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john davies
notes from a small vicar
from a parish
in Liverpool, UK

    Saturday, August 14, 2004
    The right way in
     
    In Cardiff Central Lloyd Robson remembers falling out with a girlfriend who when travelling from Monmouth insisted on taking the north route into Cardiff, rather than Lloyd's preferred easterly Newport Road:

    furious rows in the car to the city. robbing me of my territory robbing me of that feeling of recharging refuelling once again becoming assimilated & knowing where i am, of what, of being at one with my city, robbing me blind & set me off on a bad storm cloud mood building the continuation of association between cardiff & me as a stroppy bastard. denying me a trip through my homeland. worse: her saying it didn't matter; claiming north road was a nicer route. cheeky bleedin cow. the royal oak. the turn to leo's. from then on i demanded i always do the drive to cardiff. she would fume, sensing a loss of class & control. ...

    You know what Lloyd means. There are right ways in to the city and there are wrong ways. Set me thinking about the right way in to this city.

    The road on which I live offers a direct route into the city, but it is not the right way, for me. Partly because two miles hence it collides with Anfield Road, cowers in the shadow of that famous-stadium-soon-to-be-supermarket, among clusters of redbrick terraces which demonstrate how the football club has clearly failed to share its wealth with its neighbours: rows of abandoned houses, dereliction alongside shining grandstands, high-class vehicles locked behind high-security fences away from the public.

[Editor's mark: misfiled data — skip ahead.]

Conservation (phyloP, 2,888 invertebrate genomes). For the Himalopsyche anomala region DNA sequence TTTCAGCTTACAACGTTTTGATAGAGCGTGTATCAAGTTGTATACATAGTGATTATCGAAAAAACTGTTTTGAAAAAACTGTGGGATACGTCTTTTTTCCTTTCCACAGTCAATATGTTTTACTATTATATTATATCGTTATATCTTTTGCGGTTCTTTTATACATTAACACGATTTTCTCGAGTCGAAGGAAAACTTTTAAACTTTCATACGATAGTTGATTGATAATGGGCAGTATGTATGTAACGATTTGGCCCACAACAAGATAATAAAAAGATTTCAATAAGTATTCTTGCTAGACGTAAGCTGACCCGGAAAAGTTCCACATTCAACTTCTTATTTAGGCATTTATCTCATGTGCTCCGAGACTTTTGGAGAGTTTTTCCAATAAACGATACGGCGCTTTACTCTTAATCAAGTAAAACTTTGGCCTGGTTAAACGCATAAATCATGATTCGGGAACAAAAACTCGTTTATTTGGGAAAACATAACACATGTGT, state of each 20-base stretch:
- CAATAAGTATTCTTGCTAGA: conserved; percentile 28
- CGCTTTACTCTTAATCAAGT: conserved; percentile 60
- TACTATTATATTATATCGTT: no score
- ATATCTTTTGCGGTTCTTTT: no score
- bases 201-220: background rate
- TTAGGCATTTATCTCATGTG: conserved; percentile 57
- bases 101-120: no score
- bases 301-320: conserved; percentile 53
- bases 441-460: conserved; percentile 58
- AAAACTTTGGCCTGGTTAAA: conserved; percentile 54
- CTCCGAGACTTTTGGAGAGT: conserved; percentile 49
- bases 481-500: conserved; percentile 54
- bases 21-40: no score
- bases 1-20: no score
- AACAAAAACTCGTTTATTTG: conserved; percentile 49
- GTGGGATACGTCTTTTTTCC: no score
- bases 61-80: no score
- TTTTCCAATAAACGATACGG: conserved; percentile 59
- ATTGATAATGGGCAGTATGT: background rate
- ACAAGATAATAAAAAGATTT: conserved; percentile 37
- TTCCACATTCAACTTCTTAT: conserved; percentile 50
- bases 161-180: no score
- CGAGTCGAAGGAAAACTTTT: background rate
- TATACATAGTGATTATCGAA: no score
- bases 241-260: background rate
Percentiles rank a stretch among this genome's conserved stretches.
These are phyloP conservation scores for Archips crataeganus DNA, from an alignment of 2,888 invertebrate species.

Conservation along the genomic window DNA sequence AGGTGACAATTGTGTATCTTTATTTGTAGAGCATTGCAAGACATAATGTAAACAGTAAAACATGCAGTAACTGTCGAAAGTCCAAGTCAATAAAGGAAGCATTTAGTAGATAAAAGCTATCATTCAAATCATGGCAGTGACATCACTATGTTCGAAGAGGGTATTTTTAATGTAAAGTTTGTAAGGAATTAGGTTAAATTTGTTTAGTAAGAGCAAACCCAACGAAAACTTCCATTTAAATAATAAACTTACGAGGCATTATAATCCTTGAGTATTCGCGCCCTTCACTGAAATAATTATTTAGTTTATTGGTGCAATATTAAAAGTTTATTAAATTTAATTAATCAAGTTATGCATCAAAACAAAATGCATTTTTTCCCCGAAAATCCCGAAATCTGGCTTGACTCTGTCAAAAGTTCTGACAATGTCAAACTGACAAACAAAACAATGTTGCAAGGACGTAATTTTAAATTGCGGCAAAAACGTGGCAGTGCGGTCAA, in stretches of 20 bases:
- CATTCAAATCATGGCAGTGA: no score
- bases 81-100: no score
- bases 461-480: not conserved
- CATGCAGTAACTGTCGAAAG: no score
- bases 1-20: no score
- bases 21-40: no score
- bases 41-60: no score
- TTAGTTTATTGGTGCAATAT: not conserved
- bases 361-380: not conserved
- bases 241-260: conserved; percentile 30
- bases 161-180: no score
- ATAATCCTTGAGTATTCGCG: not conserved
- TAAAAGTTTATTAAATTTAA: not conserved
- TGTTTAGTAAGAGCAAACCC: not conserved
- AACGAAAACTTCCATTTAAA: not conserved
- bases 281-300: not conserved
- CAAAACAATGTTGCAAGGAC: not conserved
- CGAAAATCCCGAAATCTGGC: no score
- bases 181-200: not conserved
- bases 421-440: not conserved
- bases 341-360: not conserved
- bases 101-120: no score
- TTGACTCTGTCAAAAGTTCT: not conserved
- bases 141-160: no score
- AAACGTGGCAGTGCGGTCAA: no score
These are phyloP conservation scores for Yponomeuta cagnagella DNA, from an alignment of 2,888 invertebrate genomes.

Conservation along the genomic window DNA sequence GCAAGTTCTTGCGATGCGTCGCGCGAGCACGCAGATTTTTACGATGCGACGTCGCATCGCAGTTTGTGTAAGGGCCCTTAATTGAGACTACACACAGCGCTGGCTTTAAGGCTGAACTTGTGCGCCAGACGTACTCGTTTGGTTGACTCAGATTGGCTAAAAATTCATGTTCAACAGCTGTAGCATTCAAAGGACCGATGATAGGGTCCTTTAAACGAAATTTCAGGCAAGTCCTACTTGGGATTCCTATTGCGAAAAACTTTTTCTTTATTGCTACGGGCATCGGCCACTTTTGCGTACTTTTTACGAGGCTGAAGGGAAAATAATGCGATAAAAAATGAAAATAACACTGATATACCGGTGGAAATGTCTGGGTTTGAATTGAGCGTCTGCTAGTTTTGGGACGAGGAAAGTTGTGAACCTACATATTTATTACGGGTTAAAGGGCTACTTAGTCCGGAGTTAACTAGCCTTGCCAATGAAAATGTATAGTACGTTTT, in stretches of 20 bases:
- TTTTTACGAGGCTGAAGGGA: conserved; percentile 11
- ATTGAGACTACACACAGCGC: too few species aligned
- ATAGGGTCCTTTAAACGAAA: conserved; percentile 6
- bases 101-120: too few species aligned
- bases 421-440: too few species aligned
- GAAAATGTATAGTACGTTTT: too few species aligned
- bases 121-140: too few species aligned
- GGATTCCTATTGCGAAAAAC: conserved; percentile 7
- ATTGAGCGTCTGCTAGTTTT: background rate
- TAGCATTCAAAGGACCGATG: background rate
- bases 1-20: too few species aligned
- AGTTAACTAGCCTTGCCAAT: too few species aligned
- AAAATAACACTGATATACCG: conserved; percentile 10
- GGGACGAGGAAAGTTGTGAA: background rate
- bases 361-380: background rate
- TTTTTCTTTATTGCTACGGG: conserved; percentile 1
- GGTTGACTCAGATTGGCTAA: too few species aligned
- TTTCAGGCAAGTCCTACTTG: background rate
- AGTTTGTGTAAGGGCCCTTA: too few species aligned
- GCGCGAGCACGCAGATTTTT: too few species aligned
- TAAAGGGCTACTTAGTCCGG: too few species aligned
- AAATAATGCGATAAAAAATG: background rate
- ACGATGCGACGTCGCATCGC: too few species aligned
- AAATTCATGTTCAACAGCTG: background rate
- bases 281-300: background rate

This route is also not the right way in because from there it passes by the Royal Liverpool Hospital with its massive twelve-storey ward block ("undeniably impressive, if intimidating" - Pevsner), a gloomy sentinel at the top of town, to be avoided if humanly possible.

    I much prefer the dock road route in - heavy industry, parallel railway, breakfast cafes, that Old Hall Street corner now dominated by the impressive Radisson hotel (see yesterday), a shallow rise, a curve, then the breathtaking Liver Building, side streets opening out to the other majestic structures of the city's business district. And the river.

    But the best way into town, I think, is from Toxteth. Any way in from Toxteth. Because any way in from Toxteth brings you to a cathedral, through gorgeous Georgian streets and to the heart of one of the city's creative quarters: Chinatown, the University, Bold Street.

    So below, the view along one of the greatest routes I know: Windsor Street, Liverpool 8. Turn the corner of Admiral Street and the road sweeps down and along to the Cathedral's vast east side. It's all about perspective, vision, direction here. Windsor Street may be home to some of the most marginalised people in Britain but it has no vanishing point. Windsor Street may be one of the poorest streets in one of the poorest cities in the Western world, but it carries wealth in this respect - it is the right way in.